Soboba, Ghana—May 8, 2014. We left Tamale (Tam-a-lee) today, passed the God Willing Electricity shop, the Flowers, Fragrances & Food Colors shop, passed flame trees and the New Life Clinic, the Lighthouse Chapel, the Evangelical Lutheran church, and at least two mosques. Posters in the median of the main road admonished all to Shun Bad Citizens, or, one more faded billboard, weak-looking and hard to read, advised “A friend with AIDS is still a friend.” The stalls lining the road occasionally had stacks of colorful cloth, or mangos, or, in the case of the Mr. Charles Motor Fitting Shop, blank and empty windows with cars presumably sitting in the gloom.
It was another bustling morning. Cars and bicycles and motorcycles, Motor Kings with gaggles of women wrapped to their children in the gorgeous prints and patterns of Northern Ghana rode like fluttering bouquets in the small, square truck beds, getting on with things. It was 7 a.m. and already 90 F.
Here’s what I have noticed while in Tamale: the kind, generous and inquisitive people here do not sweat visibly even when the air is still and hot. They have strong teeth. You can see their lovely smiles flash even riding by on a busy street. Soda and beer caps used on glass bottles are bitten off lacking an opener. Senses like hearing seem stronger, too. Even with motor noises or wildly clicking ceiling fans, soft voices are heard across the length of a room. Not by me. I keep leaning in to hear well. And, I use can openers.
I am here to help a team administer a survey on agricultural issues. Ghanians from the area are trained to go into villages and ask questions in the local language—Anufo, Konkomba, Dagbani, Gonja, Hausa, Frafra, or Mamprusi—ranging from who makes decisions about food crops and access to seed, to what their houses are made of.
Yesterday, I spent six hours sitting in the village of Kpalisogu under the shade of a Neem tree. The heat sapped all need for quick movement, yet the work of the village continued. The wash was hung, men rode by on bicycles with six-feet-wide bunches of wood across the back wheel while other men played ludu, a dice game while sitting in a shady spot outside a ring of huts, and young boys darted into and out of their cluster. Dice clacked periodically while chickens rolled in the soil trying to get to the ash mixed into the ground which kept parasites away. Blue-winged slight, pigeons bobbed past, guinea fowl, too.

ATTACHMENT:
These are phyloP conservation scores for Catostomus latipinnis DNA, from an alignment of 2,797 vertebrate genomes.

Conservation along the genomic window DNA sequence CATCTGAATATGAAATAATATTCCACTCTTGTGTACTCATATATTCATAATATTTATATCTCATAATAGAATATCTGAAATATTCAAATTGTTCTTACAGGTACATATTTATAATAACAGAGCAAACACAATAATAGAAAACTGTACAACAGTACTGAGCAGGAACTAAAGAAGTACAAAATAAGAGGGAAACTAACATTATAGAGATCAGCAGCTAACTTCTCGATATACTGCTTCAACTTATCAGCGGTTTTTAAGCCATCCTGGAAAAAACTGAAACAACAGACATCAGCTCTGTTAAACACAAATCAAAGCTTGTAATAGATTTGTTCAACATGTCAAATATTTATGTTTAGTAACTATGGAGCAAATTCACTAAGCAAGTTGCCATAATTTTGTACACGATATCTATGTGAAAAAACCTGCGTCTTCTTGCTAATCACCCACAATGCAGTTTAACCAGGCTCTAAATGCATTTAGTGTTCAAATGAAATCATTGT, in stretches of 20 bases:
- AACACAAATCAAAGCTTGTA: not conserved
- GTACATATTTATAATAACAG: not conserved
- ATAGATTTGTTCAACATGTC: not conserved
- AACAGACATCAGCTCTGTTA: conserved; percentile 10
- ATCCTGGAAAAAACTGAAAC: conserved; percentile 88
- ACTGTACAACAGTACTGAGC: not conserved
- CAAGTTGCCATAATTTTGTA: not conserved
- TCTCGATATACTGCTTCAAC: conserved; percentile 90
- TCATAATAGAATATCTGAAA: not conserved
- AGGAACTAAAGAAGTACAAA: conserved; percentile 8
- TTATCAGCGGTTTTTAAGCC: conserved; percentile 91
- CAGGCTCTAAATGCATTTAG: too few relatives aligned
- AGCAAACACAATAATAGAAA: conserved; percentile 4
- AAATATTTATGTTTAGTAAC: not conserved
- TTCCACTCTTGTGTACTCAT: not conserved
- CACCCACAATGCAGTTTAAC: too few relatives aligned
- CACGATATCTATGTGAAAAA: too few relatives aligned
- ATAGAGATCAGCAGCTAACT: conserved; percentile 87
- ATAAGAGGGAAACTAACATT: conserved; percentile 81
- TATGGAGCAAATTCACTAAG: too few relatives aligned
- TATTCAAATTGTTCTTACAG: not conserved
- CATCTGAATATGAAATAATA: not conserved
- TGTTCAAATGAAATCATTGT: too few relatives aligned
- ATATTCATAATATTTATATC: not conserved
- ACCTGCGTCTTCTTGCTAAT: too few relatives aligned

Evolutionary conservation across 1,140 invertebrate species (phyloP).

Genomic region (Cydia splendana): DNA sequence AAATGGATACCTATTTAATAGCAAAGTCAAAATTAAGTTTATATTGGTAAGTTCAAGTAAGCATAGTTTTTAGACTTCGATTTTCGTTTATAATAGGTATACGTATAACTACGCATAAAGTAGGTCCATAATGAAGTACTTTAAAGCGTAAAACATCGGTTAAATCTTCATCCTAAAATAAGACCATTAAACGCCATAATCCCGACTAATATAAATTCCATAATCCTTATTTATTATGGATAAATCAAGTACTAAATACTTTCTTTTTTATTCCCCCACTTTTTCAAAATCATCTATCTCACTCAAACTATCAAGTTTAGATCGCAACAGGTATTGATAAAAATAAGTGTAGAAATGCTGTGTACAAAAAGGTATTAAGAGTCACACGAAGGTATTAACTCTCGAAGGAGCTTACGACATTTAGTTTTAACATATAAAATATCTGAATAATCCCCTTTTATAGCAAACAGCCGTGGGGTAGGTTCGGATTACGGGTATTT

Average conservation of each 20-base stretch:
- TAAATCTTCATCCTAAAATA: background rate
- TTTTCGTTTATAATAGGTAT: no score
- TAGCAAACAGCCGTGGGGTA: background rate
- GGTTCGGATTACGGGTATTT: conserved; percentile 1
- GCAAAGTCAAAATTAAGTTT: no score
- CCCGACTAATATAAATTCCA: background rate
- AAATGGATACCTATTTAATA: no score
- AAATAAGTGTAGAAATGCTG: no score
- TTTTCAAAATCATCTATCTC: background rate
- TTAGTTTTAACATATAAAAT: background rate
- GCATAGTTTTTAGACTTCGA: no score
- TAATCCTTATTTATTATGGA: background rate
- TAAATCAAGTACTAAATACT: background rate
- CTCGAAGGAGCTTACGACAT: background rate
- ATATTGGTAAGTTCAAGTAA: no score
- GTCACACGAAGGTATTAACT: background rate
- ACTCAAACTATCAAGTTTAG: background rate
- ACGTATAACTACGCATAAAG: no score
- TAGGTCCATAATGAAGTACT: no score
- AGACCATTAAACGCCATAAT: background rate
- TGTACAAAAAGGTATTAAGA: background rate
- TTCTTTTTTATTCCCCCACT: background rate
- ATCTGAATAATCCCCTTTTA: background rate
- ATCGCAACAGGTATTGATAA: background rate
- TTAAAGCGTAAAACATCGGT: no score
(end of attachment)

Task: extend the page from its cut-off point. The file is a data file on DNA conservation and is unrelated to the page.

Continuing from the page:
About five tiny, sprite children, dashed into and out of my line of vision all afternoon. Voices of older children rose and fell reciting school verses in unison in a mud-and-plaster building nearby. Their cacophony was similar to children’s voices in my Missouri home, or anywhere. Women walked with some internal rhythm marking their pace, the cut of their clothing accentuating their form. Sometimes they had bowls of fruit or large containers of water on their heads. The man that rode the next bicycle past was wearing an American football jersey with Favre across the back.
Just being here, riding past Tilapia stalls and cell phone stores and grain exchanges: an amazing thing.